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January 18, 2008

Parsing the Democrats' Iraq Plans

by Jim Lobe

As they travel the country searching for votes, each of the big three Democratic candidates for president has pledged to withdraw large numbers of troops from Iraq during their first year in office.

They also all say they oppose the construction and maintenance of permanent bases in Iraq. Both Hillary Clinton and Barack Obama say they're planing to remove approximately 6,000 American soldiers from Iraq every month during the first year of their presidency.

"We will begin to withdraw our troops within 60 days," Clinton promised last Sunday during an interview on NBC's Meet the Press program.

"I think we can take out one to two brigades a month," she added. "I will put increasing pressure on the Iraqi government. I will work with all the countries in the region and others that have an interest in the stability of Iraq."

Obama's official position also includes redeploying one to two brigades of combat troops from Iraq every month during the first year of his presidency. Such a plan would leave approximately 50,000 American troops in Iraq at the end of 2009.

"The only troops that would remain would be those who would protect U.S. bases and U.S. civilians as well as to engage in counter-terrorism activities in Iraq," he said in an MSNBC debate last September.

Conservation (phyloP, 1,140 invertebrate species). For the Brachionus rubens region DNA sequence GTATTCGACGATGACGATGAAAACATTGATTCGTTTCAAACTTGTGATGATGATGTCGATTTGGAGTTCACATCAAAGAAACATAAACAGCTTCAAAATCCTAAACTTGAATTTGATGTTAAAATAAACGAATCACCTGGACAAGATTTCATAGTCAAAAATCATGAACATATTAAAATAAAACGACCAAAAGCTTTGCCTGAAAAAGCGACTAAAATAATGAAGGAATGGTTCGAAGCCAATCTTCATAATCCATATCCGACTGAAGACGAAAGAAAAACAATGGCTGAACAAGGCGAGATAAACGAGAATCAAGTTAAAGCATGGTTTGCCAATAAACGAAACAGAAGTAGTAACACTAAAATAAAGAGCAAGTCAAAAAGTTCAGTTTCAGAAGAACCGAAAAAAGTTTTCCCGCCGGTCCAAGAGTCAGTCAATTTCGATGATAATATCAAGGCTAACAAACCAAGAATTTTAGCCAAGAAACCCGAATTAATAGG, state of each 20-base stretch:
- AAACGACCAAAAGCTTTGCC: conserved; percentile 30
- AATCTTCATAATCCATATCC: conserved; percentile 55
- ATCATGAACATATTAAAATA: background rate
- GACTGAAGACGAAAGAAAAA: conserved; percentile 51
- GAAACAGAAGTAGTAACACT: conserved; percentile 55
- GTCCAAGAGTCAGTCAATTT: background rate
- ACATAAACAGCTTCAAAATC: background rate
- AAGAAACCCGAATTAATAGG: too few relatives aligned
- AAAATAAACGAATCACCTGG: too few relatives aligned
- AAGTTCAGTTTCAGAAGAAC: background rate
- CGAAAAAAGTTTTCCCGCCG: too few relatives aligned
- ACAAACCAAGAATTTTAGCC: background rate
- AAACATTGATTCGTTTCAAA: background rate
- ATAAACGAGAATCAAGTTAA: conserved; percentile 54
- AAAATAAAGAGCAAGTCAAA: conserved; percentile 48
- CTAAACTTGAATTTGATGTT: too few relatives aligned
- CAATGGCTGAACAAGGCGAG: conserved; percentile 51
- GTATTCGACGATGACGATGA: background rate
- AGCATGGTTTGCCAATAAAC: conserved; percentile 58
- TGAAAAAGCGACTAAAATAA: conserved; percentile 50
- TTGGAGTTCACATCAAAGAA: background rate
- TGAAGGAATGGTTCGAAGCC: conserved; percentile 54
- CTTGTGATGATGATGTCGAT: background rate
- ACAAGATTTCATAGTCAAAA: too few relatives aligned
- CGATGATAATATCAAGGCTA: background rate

Obama has also said some U.S. troops would stay behind to train Iraqi Security Forces.

Of the three, John Edwards has been the most sweeping in his desire to remove U.S. troops from Iraq, saying he envisions less than 5,000 troops would stay behind specifically to guard the U.S. Embassy and "humanitarian workers" in Iraq.

I think somewhere in the neighborhood of a brigade will have to be used to accomplish that," he said in the MSNBC debate, "between 3,500 and 5,000 troops."

With the main Democratic contenders positions so similar, observers are looking toward the politicians' voting history to see how they might act if elected.

"Unlike Barack Obama, who was against the war from the beginning, and John Edwards, whose shift to an antiwar position was earlier and apparently sincere, Hillary Clinton came out against the war barely a year ago when public opinion polls showed it would be virtually impossible to get the presidential nomination unless she did otherwise," said Stephen Zunes, a professor of politics at the University of San Francisco and author of a three-part series on the candidates' foreign policies for the online journal Foreign Policy in Focus.

Zunes argued that among the Democrats, Hillary Clinton is the least likely to end the war.

"Hillary Clinton has supported Bush policy from the beginning," Zunes told OneWorld. "The Bush administration has also claimed that they want to pull back combat brigades and lessen the U.S. troop presence, but Hillary Clinton, like the Bush Administration, has basically said that whether or not we can do this depends on the situation on the ground and given that the situation on the ground is unlikely to improve much, I am personally skeptical that a Clinton administration would be very different than a continuation of the Bush administration."

That's not how Representative Lynn Woolsey sees it. The California Congresswoman is co-chair of the Congressional Out of Iraq Caucus. She has endorsed Hillary Clinton.

"She's changed her mind on the Iraq war," Woolsey told OneWorld. "People do things that they get to change their minds on. She's now voted three times for deadlines to bring our troops home – one was as recent as December – and she's committed that she will not vote for any funds other than to redeploy our troops."